Sequential FISH of two hybrids F1 w1510 and w1612 using Multiplex #1 (a and c), and 5S and 45S rDNA (b and d) plasmid clones as probes. ab: w1510 derived from SLH (A. hypogaea) and A. batizocoi; cd: w1612 derived from N734 (A. hypogaea) and A. stenophylla. Probe color as Fig. 2

Multiplex #2, which included TAMRA-modified DP-8, and FAM-modified DP-2, DP-5, and DP-7, was used for oligopainting with sequential GISH/FISH to characterize a radiation-induced M1 plant (162–30). By applying this probe, we were able to identify two chromosomal translocations and one monosomic chromosome (Fig. 5a ~ 5f). One translocation between Ahy4 and Bhy4 that contained two centromeric DAPI bands and SSON centromeric bands of both colors, formed a potential dicentric chromosome T4BL·4BS-4AS·4AL. The other translocation, T10BS-10AS·10AL, involved a large satellite. The monosomic chromosome was identified in the Bhy3 chromosome because of its unique signal patterns (Fig. 5g and h).
Fig. 5
Fig. 5

Chromosome aberrations detected in radiation-induced M1 plant 162–30 of peanut cultivar SLH after sequential FISH/GISH. af Results of sequential FISH/GISH in SLH (ac) and M1 plant 162–30 (df) using Multiplex #2 (a and d), A. duranensis genomic DNA (b and e; green), A. ipaënsis genomic DNA (b and e; red), 5S rDNA (c and f; green), and 45S rDNA (c and f; red). g Karyotypes of SLH and 162–30. h Translocated chromosomes in 162–30. Multiplex #2 contains four SSONs, including TAMRA-DP-8, FAM-DP-2, FAM-DP-5, and FAM-DP-7

Oligopainting using the single-copy sequence library of chromosome 6A as probes, decorated the cytologically designated chromosome A3 of A. duranensis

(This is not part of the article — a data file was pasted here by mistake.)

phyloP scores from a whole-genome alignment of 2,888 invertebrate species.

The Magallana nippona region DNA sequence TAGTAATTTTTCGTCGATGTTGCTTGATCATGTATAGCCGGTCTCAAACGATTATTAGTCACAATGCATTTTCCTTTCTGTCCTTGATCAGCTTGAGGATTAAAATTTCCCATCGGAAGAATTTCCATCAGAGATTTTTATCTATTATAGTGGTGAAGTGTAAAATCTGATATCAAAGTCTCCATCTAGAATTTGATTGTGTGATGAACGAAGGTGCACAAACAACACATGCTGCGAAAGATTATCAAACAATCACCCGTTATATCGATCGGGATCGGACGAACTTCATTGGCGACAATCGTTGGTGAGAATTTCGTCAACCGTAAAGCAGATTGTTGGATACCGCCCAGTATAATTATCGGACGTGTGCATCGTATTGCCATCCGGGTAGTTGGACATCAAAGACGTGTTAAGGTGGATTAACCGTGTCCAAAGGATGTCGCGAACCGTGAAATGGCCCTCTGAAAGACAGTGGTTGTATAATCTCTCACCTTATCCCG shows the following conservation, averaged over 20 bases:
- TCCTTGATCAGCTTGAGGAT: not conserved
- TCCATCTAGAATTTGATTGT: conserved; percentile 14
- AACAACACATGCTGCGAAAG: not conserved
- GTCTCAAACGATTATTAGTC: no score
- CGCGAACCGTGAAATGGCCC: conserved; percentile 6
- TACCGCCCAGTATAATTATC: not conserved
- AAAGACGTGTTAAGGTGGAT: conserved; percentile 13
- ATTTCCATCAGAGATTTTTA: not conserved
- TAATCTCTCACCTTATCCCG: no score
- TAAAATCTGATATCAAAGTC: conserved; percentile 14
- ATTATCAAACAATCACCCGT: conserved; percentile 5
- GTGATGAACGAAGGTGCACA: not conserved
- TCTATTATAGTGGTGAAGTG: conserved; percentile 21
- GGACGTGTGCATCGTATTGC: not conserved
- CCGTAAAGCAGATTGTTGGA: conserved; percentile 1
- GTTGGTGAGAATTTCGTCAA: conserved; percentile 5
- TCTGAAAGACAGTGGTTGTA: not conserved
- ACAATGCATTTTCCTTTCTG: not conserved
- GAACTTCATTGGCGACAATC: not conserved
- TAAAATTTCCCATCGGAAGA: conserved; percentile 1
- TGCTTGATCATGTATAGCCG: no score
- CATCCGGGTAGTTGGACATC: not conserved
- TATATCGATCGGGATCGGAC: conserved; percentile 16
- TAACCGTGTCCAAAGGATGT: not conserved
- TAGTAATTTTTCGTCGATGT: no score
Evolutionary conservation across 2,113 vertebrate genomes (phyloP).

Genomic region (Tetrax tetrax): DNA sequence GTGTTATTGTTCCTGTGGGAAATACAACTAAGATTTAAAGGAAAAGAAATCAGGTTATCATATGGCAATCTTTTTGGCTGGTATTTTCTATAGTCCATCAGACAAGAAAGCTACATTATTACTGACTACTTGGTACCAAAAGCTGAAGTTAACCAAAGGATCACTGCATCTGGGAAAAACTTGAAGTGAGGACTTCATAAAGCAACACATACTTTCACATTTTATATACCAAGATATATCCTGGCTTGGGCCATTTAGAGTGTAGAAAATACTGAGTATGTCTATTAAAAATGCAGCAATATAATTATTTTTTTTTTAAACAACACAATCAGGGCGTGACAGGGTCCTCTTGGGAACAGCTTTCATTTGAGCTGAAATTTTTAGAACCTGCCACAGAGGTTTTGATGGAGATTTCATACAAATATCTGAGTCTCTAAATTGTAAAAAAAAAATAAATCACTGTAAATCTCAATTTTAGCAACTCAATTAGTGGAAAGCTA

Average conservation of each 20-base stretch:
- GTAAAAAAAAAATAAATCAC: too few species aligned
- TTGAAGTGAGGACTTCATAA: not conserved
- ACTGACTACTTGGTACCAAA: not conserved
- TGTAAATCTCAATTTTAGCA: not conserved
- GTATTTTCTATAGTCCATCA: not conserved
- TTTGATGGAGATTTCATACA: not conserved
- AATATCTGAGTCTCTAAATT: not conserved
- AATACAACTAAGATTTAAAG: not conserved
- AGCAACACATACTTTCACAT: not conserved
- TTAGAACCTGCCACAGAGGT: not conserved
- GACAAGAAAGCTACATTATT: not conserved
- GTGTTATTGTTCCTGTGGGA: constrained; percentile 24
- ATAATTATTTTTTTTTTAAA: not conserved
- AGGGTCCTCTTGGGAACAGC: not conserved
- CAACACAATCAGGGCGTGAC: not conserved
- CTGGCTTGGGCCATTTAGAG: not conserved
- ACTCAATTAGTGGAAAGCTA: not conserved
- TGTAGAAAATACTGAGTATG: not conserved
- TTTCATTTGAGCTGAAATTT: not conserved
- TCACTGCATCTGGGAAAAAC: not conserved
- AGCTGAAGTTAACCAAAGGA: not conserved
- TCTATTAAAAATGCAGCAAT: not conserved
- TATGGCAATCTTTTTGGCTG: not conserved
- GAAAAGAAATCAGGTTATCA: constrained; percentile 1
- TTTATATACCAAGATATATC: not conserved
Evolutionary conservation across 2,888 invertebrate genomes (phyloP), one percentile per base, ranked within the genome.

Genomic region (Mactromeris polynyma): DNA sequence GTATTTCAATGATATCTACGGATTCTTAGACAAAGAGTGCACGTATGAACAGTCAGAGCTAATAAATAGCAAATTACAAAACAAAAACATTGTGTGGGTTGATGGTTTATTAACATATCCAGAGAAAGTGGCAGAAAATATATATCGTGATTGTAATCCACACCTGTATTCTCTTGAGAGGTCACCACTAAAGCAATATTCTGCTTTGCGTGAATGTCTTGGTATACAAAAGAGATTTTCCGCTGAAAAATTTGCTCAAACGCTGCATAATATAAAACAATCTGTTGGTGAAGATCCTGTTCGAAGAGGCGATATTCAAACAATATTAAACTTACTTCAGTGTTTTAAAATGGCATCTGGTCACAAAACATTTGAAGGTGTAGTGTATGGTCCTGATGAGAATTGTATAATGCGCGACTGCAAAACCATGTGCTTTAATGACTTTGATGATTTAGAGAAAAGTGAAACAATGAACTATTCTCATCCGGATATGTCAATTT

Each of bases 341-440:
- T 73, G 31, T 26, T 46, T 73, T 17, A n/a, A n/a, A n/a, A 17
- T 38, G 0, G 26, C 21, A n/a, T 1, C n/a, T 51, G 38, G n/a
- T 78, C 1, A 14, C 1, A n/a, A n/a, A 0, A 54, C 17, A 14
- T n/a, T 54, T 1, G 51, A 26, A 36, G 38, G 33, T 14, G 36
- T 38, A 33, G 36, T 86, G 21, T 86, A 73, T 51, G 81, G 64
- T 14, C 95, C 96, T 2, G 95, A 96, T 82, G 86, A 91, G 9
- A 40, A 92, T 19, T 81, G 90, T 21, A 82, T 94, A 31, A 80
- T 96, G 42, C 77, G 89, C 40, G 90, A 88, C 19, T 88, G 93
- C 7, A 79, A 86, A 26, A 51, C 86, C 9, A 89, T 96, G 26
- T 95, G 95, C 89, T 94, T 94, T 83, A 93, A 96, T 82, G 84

To correlate a sequenced chromosome with a cytologically identified chromosome, a single-copy SSON library was developed from a ~ 8.5 Mb distal region of 6A and used to paint metaphase chromosomes of A. duranensis. A pair of clear signals was reputably detected on one pair of chromosomes of A. duranensis (Additional file 10: Figure S10). Sequential FISH using 45S, 5S rDNA, and DP-5 probes (Additional file 11: Figure S11) revealed that the target signals were present in cytologically designated chromosome A3, which displayed a typical distribution of 5S rDNA on its short arm (Fig. 6).
Fig. 6
Fig. 6

Oligopainting using single-copy oligonucleotide library 6A-1 combined with sequential FISH using DP-5, and plasmid clones 45S rDNA and 5S rDNA as probes in A. duranensis. Blue color represents chromosomes counterstained with DAPI; a and c shows oligopainting using single-copy SSON library 6A-1 (green); b and d, sequential FISH using repetitive SSON DP-5 (green), 45S rDNA (red), and 5S rDNA (white inverted from the original green); c From left to right: chromosome with signals of library 6A-1 (green); karyotype of A3, probe signals are same as (b) and (d); idiograms of the chromosome displaying signals from library 6A-1 and the karyotype of A3; and sequence map of A6 showing 0–8.5 Mb regions corresponding to library 6A-1. Yellow arrows in panels (ad) indicate chromosomes with signals from library 6A-1

Discussion

Oligopainting using repetitive and single-copy sequences as probes provides a simple and efficient method for chromosome identification in peanut